NASA’s 2001 Mars Odyssey gave mission managers a real
treat this Halloween with its first look at the Red Planet.
It’s a thermal infrared image of the Martian southern
hemisphere that captures the polar carbon dioxide ice cap at
a temperature of about minus 120 C (minus 184 F).

The spacecraft first entered orbit around Mars last week
after a six-month, 285 million-mile journey.

The image, taken as part of the calibration process for the
instrument, shows the nighttime temperatures of Mars,
demonstrating the “night-vision” capability of the camera
system to observe Mars, even when the surface is in darkness.

“This spectacular first image of Mars from the 2001 Mars
Odyssey spacecraft is just a hint of what’s to come,” said
Dr. Ed Weiler, Associate Administrator for Space Science at
NASA Headquarters in Washington. “After we get Odyssey into
its final orbit it will be much closer to Mars than when it
took this image, and we’ll be able to tell whether or not
there are any hot springs on Mars, places where liquid water
may be close to the surface. If there are any such locations
they would be places we might like to explore on future
missions.”

The image covers a length of more than 6,500 kilometers
(3,900 miles), spanning the planet from limb to limb, with a
resolution of approximately 5.5 kilometers per pixel (3.4
miles per pixel), at the point directly beneath the
spacecraft.

The spacecraft was about 22,000 kilometers (about 13,600
miles) above the planet looking down toward the south pole of
Mars when the image was taken.

It is late spring in the Martian southern hemisphere. The
extremely cold, circular feature shown in blue is the Martian
south polar carbon dioxide ice cap , which is more than 900
kilometers (540 miles) in diameter at this time and will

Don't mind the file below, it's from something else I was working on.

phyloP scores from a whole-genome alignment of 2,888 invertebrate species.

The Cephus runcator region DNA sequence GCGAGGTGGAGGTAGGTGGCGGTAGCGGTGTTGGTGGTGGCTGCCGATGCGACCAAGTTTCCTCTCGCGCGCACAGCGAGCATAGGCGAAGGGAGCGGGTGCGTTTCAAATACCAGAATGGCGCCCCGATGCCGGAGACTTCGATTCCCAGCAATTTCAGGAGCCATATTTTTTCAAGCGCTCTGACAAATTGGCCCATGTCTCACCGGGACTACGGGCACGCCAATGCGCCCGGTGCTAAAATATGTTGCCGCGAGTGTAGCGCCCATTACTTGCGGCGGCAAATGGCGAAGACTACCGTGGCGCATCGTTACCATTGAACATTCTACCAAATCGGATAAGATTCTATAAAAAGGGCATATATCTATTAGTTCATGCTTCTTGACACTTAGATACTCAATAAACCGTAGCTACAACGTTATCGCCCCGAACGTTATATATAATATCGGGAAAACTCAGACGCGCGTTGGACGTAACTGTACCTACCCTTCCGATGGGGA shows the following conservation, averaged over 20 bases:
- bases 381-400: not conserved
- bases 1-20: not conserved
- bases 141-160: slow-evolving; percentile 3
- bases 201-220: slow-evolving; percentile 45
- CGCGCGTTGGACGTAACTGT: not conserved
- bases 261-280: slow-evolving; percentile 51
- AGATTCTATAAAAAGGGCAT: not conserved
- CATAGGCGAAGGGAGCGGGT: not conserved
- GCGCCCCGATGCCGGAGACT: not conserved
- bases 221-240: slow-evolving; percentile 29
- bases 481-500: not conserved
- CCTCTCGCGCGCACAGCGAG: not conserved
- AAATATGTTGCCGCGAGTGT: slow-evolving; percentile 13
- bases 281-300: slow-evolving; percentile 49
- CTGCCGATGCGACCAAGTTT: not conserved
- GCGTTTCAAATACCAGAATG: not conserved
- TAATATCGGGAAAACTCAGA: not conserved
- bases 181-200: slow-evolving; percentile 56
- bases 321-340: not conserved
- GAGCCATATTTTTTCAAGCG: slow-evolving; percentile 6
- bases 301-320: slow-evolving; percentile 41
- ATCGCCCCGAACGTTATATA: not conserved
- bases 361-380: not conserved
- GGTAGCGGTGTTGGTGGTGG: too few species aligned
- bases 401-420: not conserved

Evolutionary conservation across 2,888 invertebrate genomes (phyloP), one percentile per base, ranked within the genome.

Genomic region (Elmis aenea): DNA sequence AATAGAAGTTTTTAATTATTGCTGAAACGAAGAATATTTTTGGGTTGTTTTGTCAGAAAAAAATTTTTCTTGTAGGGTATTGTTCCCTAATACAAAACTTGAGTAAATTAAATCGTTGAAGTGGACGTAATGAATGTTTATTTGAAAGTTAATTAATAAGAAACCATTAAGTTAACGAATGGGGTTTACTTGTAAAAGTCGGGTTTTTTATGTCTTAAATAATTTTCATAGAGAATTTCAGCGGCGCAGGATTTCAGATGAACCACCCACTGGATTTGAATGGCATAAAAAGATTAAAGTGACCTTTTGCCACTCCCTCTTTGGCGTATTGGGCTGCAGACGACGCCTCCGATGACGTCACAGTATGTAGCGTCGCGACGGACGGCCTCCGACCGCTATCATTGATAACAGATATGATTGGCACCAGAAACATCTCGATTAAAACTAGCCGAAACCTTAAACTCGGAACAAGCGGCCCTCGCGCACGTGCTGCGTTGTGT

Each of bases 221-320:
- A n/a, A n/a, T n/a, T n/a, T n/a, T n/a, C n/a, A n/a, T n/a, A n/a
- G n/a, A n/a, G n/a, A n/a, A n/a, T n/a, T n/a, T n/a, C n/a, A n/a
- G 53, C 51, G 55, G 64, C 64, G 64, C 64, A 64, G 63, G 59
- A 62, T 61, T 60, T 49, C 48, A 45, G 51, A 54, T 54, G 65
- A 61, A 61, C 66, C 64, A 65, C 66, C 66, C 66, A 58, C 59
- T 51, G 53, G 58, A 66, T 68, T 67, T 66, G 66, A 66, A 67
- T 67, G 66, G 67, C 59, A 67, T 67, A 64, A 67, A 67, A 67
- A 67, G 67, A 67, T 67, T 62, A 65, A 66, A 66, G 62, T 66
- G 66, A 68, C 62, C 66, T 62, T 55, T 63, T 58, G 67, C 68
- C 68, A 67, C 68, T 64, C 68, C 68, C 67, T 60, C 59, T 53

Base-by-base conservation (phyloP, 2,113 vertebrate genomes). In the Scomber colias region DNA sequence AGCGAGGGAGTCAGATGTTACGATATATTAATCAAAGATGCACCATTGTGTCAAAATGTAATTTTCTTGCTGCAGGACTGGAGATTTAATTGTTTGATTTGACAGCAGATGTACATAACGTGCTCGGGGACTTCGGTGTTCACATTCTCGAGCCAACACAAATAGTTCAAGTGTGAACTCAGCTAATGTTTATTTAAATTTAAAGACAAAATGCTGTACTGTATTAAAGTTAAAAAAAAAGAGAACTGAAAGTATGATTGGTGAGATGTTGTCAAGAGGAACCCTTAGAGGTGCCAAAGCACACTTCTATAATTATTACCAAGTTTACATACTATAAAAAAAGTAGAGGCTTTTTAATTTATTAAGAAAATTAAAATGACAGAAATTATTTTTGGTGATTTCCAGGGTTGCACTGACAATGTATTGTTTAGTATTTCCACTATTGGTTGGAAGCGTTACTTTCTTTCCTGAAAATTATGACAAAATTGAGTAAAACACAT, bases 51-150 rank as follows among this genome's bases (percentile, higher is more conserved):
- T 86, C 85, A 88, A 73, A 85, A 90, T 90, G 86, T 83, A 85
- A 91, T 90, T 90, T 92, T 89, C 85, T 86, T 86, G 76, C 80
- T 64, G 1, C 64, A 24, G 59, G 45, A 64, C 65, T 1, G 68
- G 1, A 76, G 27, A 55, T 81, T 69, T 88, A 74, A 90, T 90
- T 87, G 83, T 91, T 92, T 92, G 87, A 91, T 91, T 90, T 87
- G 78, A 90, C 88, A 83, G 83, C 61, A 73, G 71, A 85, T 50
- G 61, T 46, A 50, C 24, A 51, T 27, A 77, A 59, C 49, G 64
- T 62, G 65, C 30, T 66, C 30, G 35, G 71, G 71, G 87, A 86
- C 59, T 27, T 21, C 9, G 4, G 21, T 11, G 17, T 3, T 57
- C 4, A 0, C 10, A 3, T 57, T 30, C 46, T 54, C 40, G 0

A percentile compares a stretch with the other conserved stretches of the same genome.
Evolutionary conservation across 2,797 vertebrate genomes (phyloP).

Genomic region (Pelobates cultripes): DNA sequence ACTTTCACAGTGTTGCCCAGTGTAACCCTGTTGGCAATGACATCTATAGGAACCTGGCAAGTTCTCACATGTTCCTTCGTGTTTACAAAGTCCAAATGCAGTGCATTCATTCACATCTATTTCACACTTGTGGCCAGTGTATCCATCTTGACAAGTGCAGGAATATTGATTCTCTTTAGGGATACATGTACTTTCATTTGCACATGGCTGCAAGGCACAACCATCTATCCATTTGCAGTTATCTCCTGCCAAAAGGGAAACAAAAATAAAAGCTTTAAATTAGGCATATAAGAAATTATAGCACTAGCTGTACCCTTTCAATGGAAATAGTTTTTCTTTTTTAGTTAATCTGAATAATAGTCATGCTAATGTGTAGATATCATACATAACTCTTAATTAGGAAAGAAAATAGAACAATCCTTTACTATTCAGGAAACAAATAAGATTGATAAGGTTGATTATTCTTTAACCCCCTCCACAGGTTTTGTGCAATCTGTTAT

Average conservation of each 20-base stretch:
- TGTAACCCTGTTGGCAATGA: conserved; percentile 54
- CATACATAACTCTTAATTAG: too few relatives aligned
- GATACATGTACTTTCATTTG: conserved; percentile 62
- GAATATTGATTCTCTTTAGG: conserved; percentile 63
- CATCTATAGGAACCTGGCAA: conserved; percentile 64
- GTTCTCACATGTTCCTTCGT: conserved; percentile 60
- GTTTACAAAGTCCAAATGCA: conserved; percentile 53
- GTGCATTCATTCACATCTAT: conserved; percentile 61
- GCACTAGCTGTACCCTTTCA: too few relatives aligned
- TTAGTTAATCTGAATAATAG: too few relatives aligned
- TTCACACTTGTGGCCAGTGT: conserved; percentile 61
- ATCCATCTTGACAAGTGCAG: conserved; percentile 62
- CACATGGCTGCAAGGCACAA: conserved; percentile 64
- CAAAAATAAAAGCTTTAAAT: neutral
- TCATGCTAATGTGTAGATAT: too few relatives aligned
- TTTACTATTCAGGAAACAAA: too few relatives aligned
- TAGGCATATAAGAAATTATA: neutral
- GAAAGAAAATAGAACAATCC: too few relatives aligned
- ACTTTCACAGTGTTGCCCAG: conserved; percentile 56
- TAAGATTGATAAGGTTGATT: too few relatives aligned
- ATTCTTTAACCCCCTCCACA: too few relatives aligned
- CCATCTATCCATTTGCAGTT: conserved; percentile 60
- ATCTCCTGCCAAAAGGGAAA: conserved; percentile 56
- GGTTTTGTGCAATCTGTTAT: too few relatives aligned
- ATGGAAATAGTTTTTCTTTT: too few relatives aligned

continue to shrink as summer progresses. Clouds of cooler air
blowing off the cap can be seen in orange extending across
the image.

JPL manages the 2001 Mars Odyssey mission for NASA’s Office
of Space Science. The thermal-emission imaging system was
developed at Arizona State University, Tempe, with Raytheon
Santa Barbara Remote Sensing, Santa Barbara, Calif. Lockheed
Martin Astronautics, Denver, is the prime contractor for the
project, and developed and built the orbiter. Mission
operations are conducted jointly from Lockheed Martin and
from JPL, a division of the California Institute of
Technology in Pasadena.

The Mars Odyssey image is available on the Internet at:

http://photojournal.jpl.nasa.gov/cgi-bin/GenCatalogPage.pl?PIA03459

This thermal infrared image was acquired by Mars Odyssey’s thermal emission
imaging system on October 30, 2001, as the spacecraft orbited Mars on its
ninth revolution around the planet. The image was taken as part of the
calibration and testing process of the camera system.

This image shows the temperature of Mars in one of the 10 thermal infrared
filters. The spacecraft was approximately 22,000 kilometers (about 13,600
miles) above the planet looking down toward the south pole of Mars when
this image was acquired.

It is late spring in the martian southern hemisphere. The extremely cold,
circular feature shown in blue is the martian south polar carbon dioxide
ice cap at a temperature of about -120 °C (-184 ° F). The cap is more
than 900 kilometers (540 miles) in diameter at this time and will continue
to shrink as summer progresses. Clouds of cooler air blowing off the cap
can be seen in orange extending across the image to the left of the cap.
The cold region in the lower right portion of the image shows the nighttime
temperatures of Mars, demonstrating the “night-vision” capability of the
camera system to observe Mars even when the surface is in darkness. The
warmest regions occur near local noontime. The ring of mountains
surrounding the 900-kilometer (540-mile) diameter impact basin Argyre can
be seen in the early afternoon in the upper portion of the image. The
thin blue crescent along the upper limb of the planet is the martian
atmosphere.

This image covers a length of over 6,500 kilometers (3,900 miles) spanning
the planet from limb to limb, with a resolution of approximately 5.5
kilometers per pixel (3.4 miles per pixel), or picture elements, at the
point directly beneath the spacecraft. The Odyssey’s infrared camera is
planned to have a resolution of 100 meters per pixel (about 300 feet per
pixel) from its mapping orbit.

JPL manages the 2001 Mars Odyssey mission for NASA’s Office of Space
Science, Washington, D.C. The thermal emission imaging system was developed
at Arizona State University, Tempe with Raytheon Santa Barbara Remote
Sensing, Santa Barbara, Calif. Lockheed Martin Astronautics, Denver,
Colo., is the prime contractor for the project, and developed and built
the orbiter. Mission operations are conducted jointly from Lockheed Martin
and from JPL, a division of the California Institute of Technology in
Pasadena.

Image Note:

Image credit: NASA/Jet Propulsion Laboratory/Arizona State University
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